Within the next ten years, Annie participated in countless World Series of Poker (WSOP) tournaments, World Poker Tour (WPT) games, and other important events, playing at numerous final tables. She captured the attention of the public in 2000, when she played at the WSOP Main Event eight months pregnant, yet still managed to place 10th. She was only one spot away from making the final table when she was eliminated. This legendary performance and the explosion of poker’s popularity, along with all the coverage by the media made Annie somewhat of a celebrity. She was lovingly named Annie Legend and The Duchess of Poker by the media due to her success and the nicknames stuck.
Annie is also a virtual poker star and a very active online poker player. She is a team-member at UltimateBet and a spokesperson for the online poker room, where you can find her playing games and chatting. With such a large family, it is not easy for Annie to travel from tournament to tournament, which is why online poker is an ideal alternative to brick- and- mortar casino poker games. In an interview Annie states that she almost exclusively plays online poker.
The "Dutchess of Poker" in top form
2004 was a very successful year for Annie. She won the “Five- Star World Poker Classic” of the WPT Championship Season 2 in no- limit Hold’em, winning about $ 160,000. One month later, Annie won her first gold WSOP Bracelet in limit Omaha Hi Lo, whereby she won approximately $ 140,000. That same year Annie won the WSOP Tournament of Champions, a no- limit Texas Hold’em invitational freeroll where only the best of the best go up against each other. Annie knocked out poker legends such as Phil Ivey, Johnny Chan, Doyle Brunson, Greg Raymer, Daniel Negreanu and her brother Howard Lederer and ended up facing “Poker Brat” Phil Hellmuth in the heads- up phase.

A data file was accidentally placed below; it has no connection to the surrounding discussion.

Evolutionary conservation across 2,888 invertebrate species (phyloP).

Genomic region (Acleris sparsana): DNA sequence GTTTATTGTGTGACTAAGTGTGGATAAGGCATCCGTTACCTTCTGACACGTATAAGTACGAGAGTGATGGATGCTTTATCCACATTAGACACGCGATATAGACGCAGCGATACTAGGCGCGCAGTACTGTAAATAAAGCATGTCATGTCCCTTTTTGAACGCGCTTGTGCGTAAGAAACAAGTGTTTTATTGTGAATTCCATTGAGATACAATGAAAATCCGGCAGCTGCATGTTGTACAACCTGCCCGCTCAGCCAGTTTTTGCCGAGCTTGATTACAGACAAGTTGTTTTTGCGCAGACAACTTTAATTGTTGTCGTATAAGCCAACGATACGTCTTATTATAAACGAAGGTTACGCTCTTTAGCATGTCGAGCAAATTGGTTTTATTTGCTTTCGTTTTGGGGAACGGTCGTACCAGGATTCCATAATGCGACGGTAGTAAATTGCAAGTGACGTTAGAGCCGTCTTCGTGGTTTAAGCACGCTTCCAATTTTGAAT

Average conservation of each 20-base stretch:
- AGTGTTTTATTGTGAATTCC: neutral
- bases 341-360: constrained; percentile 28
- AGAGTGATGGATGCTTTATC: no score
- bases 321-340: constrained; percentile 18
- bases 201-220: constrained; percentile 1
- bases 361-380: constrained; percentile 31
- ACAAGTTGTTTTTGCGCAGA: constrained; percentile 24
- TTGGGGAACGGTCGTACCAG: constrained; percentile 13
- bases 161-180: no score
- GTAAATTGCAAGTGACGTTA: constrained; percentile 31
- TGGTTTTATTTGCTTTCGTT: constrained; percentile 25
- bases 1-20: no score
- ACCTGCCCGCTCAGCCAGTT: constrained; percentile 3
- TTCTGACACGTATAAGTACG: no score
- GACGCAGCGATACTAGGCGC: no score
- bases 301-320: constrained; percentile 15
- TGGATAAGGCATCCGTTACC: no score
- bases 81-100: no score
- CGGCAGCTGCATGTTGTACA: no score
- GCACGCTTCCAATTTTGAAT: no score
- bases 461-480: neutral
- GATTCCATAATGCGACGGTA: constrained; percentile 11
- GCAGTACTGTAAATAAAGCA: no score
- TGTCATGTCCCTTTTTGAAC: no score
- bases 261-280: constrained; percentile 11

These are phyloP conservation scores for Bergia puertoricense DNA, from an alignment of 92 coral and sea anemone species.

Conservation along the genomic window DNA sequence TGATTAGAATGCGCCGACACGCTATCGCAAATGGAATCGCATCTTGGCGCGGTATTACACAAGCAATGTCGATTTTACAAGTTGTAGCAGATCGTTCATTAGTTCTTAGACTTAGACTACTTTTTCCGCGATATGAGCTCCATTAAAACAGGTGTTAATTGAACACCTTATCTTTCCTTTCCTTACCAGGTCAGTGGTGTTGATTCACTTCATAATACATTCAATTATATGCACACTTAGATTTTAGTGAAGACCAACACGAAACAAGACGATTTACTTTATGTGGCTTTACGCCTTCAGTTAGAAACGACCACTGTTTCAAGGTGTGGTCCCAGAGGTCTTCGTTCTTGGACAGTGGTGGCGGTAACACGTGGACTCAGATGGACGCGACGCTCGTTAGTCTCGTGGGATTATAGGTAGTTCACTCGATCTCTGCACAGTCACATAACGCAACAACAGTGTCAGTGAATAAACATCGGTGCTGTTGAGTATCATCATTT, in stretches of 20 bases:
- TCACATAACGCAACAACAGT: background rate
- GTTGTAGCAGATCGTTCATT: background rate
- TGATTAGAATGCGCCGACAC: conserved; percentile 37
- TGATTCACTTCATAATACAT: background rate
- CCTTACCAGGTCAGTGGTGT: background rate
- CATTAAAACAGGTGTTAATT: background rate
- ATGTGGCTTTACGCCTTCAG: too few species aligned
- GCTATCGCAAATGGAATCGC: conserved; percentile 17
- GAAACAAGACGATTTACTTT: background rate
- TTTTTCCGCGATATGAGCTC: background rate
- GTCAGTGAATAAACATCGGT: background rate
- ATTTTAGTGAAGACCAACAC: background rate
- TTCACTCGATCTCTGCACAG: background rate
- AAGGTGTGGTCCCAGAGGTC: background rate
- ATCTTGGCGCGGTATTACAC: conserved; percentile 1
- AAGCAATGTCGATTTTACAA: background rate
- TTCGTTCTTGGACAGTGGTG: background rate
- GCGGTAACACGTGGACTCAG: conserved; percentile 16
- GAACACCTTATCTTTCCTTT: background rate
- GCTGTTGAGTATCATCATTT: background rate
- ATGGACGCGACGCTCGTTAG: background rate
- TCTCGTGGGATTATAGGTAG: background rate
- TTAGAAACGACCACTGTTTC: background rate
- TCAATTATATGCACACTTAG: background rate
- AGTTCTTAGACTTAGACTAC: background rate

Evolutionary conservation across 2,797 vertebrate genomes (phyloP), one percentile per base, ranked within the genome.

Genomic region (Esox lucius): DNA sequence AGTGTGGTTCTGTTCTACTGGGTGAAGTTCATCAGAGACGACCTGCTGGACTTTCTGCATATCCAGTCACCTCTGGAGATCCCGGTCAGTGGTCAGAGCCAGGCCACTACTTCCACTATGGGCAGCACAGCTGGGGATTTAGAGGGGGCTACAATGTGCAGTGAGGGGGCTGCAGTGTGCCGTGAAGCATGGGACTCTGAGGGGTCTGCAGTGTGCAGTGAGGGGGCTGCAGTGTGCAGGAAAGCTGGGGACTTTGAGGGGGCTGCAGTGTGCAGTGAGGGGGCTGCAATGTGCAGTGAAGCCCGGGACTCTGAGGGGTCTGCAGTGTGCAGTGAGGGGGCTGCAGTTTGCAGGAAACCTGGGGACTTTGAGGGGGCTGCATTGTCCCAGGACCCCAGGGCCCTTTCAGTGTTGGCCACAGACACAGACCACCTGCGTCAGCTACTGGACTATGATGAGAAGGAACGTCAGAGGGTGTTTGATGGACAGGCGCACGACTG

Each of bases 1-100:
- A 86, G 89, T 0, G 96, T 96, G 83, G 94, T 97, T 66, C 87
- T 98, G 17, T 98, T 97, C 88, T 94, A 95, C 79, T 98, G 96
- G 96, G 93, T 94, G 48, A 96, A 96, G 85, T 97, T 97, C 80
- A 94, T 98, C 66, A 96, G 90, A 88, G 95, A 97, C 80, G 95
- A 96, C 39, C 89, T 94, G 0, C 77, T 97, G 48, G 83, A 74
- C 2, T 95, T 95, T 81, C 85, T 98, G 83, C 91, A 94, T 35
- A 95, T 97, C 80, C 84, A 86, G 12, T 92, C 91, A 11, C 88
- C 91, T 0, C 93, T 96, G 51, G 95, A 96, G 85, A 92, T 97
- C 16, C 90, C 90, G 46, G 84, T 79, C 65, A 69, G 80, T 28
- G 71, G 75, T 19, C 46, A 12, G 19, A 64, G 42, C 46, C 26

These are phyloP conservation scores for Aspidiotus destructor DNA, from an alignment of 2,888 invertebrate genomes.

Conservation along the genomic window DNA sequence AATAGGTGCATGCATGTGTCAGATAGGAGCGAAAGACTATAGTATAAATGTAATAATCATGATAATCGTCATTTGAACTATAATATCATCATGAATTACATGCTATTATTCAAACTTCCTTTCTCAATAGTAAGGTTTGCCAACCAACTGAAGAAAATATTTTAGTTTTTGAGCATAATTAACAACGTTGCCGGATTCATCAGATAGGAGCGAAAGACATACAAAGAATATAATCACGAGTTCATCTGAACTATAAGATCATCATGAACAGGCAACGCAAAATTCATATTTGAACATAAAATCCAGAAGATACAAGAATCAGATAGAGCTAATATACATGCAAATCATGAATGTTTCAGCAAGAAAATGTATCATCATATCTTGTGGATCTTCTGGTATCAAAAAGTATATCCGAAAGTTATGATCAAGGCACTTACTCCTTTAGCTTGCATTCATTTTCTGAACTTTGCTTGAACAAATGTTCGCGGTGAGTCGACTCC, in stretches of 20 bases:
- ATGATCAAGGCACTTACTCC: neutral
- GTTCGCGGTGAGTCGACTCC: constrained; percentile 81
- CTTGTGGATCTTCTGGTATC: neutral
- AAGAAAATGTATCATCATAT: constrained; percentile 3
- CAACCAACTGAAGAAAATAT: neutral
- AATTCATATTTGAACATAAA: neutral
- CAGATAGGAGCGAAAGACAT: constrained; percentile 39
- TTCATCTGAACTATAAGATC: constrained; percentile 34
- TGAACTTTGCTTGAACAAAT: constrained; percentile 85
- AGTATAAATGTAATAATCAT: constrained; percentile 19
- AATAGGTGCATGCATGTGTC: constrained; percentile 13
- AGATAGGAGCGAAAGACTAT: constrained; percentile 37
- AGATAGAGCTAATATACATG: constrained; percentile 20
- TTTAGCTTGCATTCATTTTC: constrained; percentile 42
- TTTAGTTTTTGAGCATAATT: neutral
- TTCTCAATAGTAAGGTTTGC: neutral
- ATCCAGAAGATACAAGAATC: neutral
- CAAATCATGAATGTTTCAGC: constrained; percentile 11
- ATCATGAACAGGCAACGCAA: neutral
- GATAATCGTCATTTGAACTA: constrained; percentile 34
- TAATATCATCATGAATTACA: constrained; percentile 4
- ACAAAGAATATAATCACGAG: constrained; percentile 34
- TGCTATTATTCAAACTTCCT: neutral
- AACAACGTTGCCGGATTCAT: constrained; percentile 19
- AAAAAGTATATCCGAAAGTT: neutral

The winner was to get an unbelievable $ 2 million dollars and the atmosphere was hence very tense. Annie showed everyone who was wearing the pants at the poker table and eliminated Phil Hellmuth— winning the $ 2,000,000. Phil Hellmuth, who is known for his emotional outbursts at the table, congratulated Annie but was not able to keep his disappointment in for long, ranting only after leaving the table. The media of course, was all over it, and for several minutes of the coverage, all you could hear were the “beeps”, that censored the obscenities coming from Hellmuth’s mouth. Phil Hellmuth did not have anything against Annie personally of course, on the contrary, he even stated once that Annie is “the best all- around woman poker player in the world today”. This was her breakthrough and the media all but fought for the attention of “The Duchess of Poker”; Annie even made an appearance on the “The Late Show with David Letterman” and on “Good Morning America”.
The year 2004 was not just full of good tidings for Annie though. It was that same year that Annie and Ben divorced and Annie soon moved to Los Angeles to ensure that her children would grow up in a more family- orientated environment.
The enormous media attention around Annie is for the most part due to Annie’s poker talent, but also in part because she is a woman. If Annie were a man, she would only be half as famous, critics say. Annie also agrees in part with them, but she is determined to make sure that her poker performance is at the center of attention. After all, poker is one of the few types of sports where woman can compete against men on equal footing. It just so happens that Annie, being a mother of four, highly intelligent, with a friendly image, and a superstar brother, makes a perfect poster girl for female poker players.
In 2005, Annie placed fourth at the WSOP limit Hold’em tournament winning $ 90,000 and in 2007, Annie knocked out stars such as Chris “Jesus” Ferguson and Scotty Nguyen and placed third at the pot-limit Omaha and Seven-Card Stud WSOP tournament winning $ 75,210.
Aggressive playing style, girl power and sex-appeal
Annie has an aggressive playing style, yet she understands when she needs to be on defense. She has a very conceptual understanding of the game and is convinced that luck only plays a small, almost irrelevant, role in poker. According to Annie, the player who understands the mathematical concept behind poker wins the game, whereby experience and talent also play a role. Players who have no strategy other than to play aggressively and those who rely solely on their intuition will only win in the short run, whereas the mathematicians and the theorists are the ones who will really be making money in the long run.